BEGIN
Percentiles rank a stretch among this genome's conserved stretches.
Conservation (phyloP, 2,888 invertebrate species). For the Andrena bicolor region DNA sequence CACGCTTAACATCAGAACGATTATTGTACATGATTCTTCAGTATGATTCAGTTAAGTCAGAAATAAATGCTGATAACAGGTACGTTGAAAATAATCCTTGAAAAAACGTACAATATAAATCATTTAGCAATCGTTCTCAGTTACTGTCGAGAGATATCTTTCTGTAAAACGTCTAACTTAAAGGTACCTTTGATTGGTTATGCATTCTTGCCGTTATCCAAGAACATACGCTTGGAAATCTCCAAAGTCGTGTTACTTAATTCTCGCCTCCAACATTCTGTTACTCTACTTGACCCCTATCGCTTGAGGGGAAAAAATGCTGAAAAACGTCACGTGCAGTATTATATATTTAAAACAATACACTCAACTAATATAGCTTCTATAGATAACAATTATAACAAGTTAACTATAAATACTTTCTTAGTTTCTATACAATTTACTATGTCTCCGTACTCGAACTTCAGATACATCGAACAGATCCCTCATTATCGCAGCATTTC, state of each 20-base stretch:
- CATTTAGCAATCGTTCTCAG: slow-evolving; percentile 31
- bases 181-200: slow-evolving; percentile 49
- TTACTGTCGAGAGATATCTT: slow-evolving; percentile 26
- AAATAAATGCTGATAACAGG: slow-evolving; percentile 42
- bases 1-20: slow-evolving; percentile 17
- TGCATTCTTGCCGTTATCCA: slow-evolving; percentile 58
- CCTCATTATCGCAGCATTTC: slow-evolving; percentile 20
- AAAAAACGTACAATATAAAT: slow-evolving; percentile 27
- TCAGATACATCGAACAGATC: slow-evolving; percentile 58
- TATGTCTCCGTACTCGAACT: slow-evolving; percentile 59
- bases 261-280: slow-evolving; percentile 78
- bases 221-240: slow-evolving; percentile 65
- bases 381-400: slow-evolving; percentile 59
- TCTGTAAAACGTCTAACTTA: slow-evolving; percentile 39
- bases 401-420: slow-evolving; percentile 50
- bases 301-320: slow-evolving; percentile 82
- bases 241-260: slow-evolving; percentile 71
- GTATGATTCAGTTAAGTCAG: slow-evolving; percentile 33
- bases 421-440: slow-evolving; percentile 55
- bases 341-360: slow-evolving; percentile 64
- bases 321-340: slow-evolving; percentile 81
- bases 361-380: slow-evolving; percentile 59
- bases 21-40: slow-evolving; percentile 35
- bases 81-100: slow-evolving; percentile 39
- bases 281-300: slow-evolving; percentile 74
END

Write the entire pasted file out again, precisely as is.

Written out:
Percentiles rank a stretch among this genome's conserved stretches.
Conservation (phyloP, 2,888 invertebrate species). For the Andrena bicolor region DNA sequence CACGCTTAACATCAGAACGATTATTGTACATGATTCTTCAGTATGATTCAGTTAAGTCAGAAATAAATGCTGATAACAGGTACGTTGAAAATAATCCTTGAAAAAACGTACAATATAAATCATTTAGCAATCGTTCTCAGTTACTGTCGAGAGATATCTTTCTGTAAAACGTCTAACTTAAAGGTACCTTTGATTGGTTATGCATTCTTGCCGTTATCCAAGAACATACGCTTGGAAATCTCCAAAGTCGTGTTACTTAATTCTCGCCTCCAACATTCTGTTACTCTACTTGACCCCTATCGCTTGAGGGGAAAAAATGCTGAAAAACGTCACGTGCAGTATTATATATTTAAAACAATACACTCAACTAATATAGCTTCTATAGATAACAATTATAACAAGTTAACTATAAATACTTTCTTAGTTTCTATACAATTTACTATGTCTCCGTACTCGAACTTCAGATACATCGAACAGATCCCTCATTATCGCAGCATTTC, state of each 20-base stretch:
- CATTTAGCAATCGTTCTCAG: slow-evolving; percentile 31
- bases 181-200: slow-evolving; percentile 49
- TTACTGTCGAGAGATATCTT: slow-evolving; percentile 26
- AAATAAATGCTGATAACAGG: slow-evolving; percentile 42
- bases 1-20: slow-evolving; percentile 17
- TGCATTCTTGCCGTTATCCA: slow-evolving; percentile 58
- CCTCATTATCGCAGCATTTC: slow-evolving; percentile 20
- AAAAAACGTACAATATAAAT: slow-evolving; percentile 27
- TCAGATACATCGAACAGATC: slow-evolving; percentile 58
- TATGTCTCCGTACTCGAACT: slow-evolving; percentile 59
- bases 261-280: slow-evolving; percentile 78
- bases 221-240: slow-evolving; percentile 65
- bases 381-400: slow-evolving; percentile 59
- TCTGTAAAACGTCTAACTTA: slow-evolving; percentile 39
- bases 401-420: slow-evolving; percentile 50
- bases 301-320: slow-evolving; percentile 82
- bases 241-260: slow-evolving; percentile 71
- GTATGATTCAGTTAAGTCAG: slow-evolving; percentile 33
- bases 421-440: slow-evolving; percentile 55
- bases 341-360: slow-evolving; percentile 64
- bases 321-340: slow-evolving; percentile 81
- bases 361-380: slow-evolving; percentile 59
- bases 21-40: slow-evolving; percentile 35
- bases 81-100: slow-evolving; percentile 39
- bases 281-300: slow-evolving; percentile 74